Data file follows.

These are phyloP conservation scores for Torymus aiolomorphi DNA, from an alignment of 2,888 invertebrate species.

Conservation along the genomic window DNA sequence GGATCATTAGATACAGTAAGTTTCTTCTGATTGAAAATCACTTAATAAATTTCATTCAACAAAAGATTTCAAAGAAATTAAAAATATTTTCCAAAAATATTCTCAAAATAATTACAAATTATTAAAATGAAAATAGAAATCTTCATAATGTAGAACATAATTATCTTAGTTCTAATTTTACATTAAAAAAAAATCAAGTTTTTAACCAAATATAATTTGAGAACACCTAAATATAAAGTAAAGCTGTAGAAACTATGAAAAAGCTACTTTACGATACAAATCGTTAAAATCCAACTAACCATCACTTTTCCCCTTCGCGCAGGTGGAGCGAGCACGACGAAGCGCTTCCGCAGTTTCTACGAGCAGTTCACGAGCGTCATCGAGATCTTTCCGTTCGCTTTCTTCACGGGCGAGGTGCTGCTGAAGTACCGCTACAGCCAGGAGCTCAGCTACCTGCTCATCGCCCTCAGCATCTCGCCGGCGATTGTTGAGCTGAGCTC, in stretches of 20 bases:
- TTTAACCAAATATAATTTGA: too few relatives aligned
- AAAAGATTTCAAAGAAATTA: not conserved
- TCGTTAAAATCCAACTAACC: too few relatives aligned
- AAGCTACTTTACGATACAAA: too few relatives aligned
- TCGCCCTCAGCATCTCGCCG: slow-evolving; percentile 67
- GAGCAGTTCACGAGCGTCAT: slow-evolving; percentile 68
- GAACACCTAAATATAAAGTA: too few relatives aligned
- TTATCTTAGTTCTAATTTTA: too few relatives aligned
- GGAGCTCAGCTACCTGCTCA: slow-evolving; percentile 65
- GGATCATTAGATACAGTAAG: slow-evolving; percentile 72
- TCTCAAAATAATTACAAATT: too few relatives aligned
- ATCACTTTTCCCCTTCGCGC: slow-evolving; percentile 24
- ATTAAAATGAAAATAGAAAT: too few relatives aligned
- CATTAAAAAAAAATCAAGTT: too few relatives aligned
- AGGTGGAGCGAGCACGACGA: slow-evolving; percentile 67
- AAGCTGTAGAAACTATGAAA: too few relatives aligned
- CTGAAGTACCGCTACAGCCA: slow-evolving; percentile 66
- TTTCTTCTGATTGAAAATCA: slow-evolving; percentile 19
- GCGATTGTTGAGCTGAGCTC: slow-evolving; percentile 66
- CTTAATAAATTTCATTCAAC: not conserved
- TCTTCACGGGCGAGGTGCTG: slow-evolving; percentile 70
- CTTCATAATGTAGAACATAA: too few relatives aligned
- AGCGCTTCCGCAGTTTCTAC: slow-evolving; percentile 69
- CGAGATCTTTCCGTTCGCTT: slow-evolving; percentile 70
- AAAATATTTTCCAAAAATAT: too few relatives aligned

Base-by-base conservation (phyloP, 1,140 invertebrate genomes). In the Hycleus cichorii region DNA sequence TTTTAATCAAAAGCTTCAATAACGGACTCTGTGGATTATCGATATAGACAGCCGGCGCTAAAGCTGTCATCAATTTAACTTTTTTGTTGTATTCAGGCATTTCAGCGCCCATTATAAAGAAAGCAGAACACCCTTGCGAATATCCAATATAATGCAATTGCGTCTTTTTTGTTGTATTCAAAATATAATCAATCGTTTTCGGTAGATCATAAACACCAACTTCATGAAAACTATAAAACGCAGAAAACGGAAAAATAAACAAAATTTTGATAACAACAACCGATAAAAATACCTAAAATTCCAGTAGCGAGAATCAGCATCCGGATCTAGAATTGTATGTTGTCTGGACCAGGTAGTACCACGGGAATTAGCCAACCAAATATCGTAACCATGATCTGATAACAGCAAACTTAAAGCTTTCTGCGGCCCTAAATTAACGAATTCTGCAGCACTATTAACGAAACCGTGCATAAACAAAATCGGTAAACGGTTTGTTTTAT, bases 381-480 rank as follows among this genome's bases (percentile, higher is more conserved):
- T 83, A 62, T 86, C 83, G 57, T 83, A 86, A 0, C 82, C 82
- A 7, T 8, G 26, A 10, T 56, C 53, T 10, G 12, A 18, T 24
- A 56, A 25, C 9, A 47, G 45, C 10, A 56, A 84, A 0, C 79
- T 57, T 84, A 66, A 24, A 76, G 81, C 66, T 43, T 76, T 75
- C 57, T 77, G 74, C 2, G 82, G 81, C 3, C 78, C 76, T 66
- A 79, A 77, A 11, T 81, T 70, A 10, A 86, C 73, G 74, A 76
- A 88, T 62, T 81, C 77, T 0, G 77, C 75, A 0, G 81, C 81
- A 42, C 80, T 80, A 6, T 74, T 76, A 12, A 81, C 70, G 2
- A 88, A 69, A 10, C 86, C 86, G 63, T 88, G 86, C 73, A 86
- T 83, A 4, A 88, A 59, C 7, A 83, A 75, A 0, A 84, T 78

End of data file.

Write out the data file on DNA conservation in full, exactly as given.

These are phyloP conservation scores for Torymus aiolomorphi DNA, from an alignment of 2,888 invertebrate species.

Conservation along the genomic window DNA sequence GGATCATTAGATACAGTAAGTTTCTTCTGATTGAAAATCACTTAATAAATTTCATTCAACAAAAGATTTCAAAGAAATTAAAAATATTTTCCAAAAATATTCTCAAAATAATTACAAATTATTAAAATGAAAATAGAAATCTTCATAATGTAGAACATAATTATCTTAGTTCTAATTTTACATTAAAAAAAAATCAAGTTTTTAACCAAATATAATTTGAGAACACCTAAATATAAAGTAAAGCTGTAGAAACTATGAAAAAGCTACTTTACGATACAAATCGTTAAAATCCAACTAACCATCACTTTTCCCCTTCGCGCAGGTGGAGCGAGCACGACGAAGCGCTTCCGCAGTTTCTACGAGCAGTTCACGAGCGTCATCGAGATCTTTCCGTTCGCTTTCTTCACGGGCGAGGTGCTGCTGAAGTACCGCTACAGCCAGGAGCTCAGCTACCTGCTCATCGCCCTCAGCATCTCGCCGGCGATTGTTGAGCTGAGCTC, in stretches of 20 bases:
- TTTAACCAAATATAATTTGA: too few relatives aligned
- AAAAGATTTCAAAGAAATTA: not conserved
- TCGTTAAAATCCAACTAACC: too few relatives aligned
- AAGCTACTTTACGATACAAA: too few relatives aligned
- TCGCCCTCAGCATCTCGCCG: slow-evolving; percentile 67
- GAGCAGTTCACGAGCGTCAT: slow-evolving; percentile 68
- GAACACCTAAATATAAAGTA: too few relatives aligned
- TTATCTTAGTTCTAATTTTA: too few relatives aligned
- GGAGCTCAGCTACCTGCTCA: slow-evolving; percentile 65
- GGATCATTAGATACAGTAAG: slow-evolving; percentile 72
- TCTCAAAATAATTACAAATT: too few relatives aligned
- ATCACTTTTCCCCTTCGCGC: slow-evolving; percentile 24
- ATTAAAATGAAAATAGAAAT: too few relatives aligned
- CATTAAAAAAAAATCAAGTT: too few relatives aligned
- AGGTGGAGCGAGCACGACGA: slow-evolving; percentile 67
- AAGCTGTAGAAACTATGAAA: too few relatives aligned
- CTGAAGTACCGCTACAGCCA: slow-evolving; percentile 66
- TTTCTTCTGATTGAAAATCA: slow-evolving; percentile 19
- GCGATTGTTGAGCTGAGCTC: slow-evolving; percentile 66
- CTTAATAAATTTCATTCAAC: not conserved
- TCTTCACGGGCGAGGTGCTG: slow-evolving; percentile 70
- CTTCATAATGTAGAACATAA: too few relatives aligned
- AGCGCTTCCGCAGTTTCTAC: slow-evolving; percentile 69
- CGAGATCTTTCCGTTCGCTT: slow-evolving; percentile 70
- AAAATATTTTCCAAAAATAT: too few relatives aligned

Base-by-base conservation (phyloP, 1,140 invertebrate genomes). In the Hycleus cichorii region DNA sequence TTTTAATCAAAAGCTTCAATAACGGACTCTGTGGATTATCGATATAGACAGCCGGCGCTAAAGCTGTCATCAATTTAACTTTTTTGTTGTATTCAGGCATTTCAGCGCCCATTATAAAGAAAGCAGAACACCCTTGCGAATATCCAATATAATGCAATTGCGTCTTTTTTGTTGTATTCAAAATATAATCAATCGTTTTCGGTAGATCATAAACACCAACTTCATGAAAACTATAAAACGCAGAAAACGGAAAAATAAACAAAATTTTGATAACAACAACCGATAAAAATACCTAAAATTCCAGTAGCGAGAATCAGCATCCGGATCTAGAATTGTATGTTGTCTGGACCAGGTAGTACCACGGGAATTAGCCAACCAAATATCGTAACCATGATCTGATAACAGCAAACTTAAAGCTTTCTGCGGCCCTAAATTAACGAATTCTGCAGCACTATTAACGAAACCGTGCATAAACAAAATCGGTAAACGGTTTGTTTTAT, bases 381-480 rank as follows among this genome's bases (percentile, higher is more conserved):
- T 83, A 62, T 86, C 83, G 57, T 83, A 86, A 0, C 82, C 82
- A 7, T 8, G 26, A 10, T 56, C 53, T 10, G 12, A 18, T 24
- A 56, A 25, C 9, A 47, G 45, C 10, A 56, A 84, A 0, C 79
- T 57, T 84, A 66, A 24, A 76, G 81, C 66, T 43, T 76, T 75
- C 57, T 77, G 74, C 2, G 82, G 81, C 3, C 78, C 76, T 66
- A 79, A 77, A 11, T 81, T 70, A 10, A 86, C 73, G 74, A 76
- A 88, T 62, T 81, C 77, T 0, G 77, C 75, A 0, G 81, C 81
- A 42, C 80, T 80, A 6, T 74, T 76, A 12, A 81, C 70, G 2
- A 88, A 69, A 10, C 86, C 86, G 63, T 88, G 86, C 73, A 86
- T 83, A 4, A 88, A 59, C 7, A 83, A 75, A 0, A 84, T 78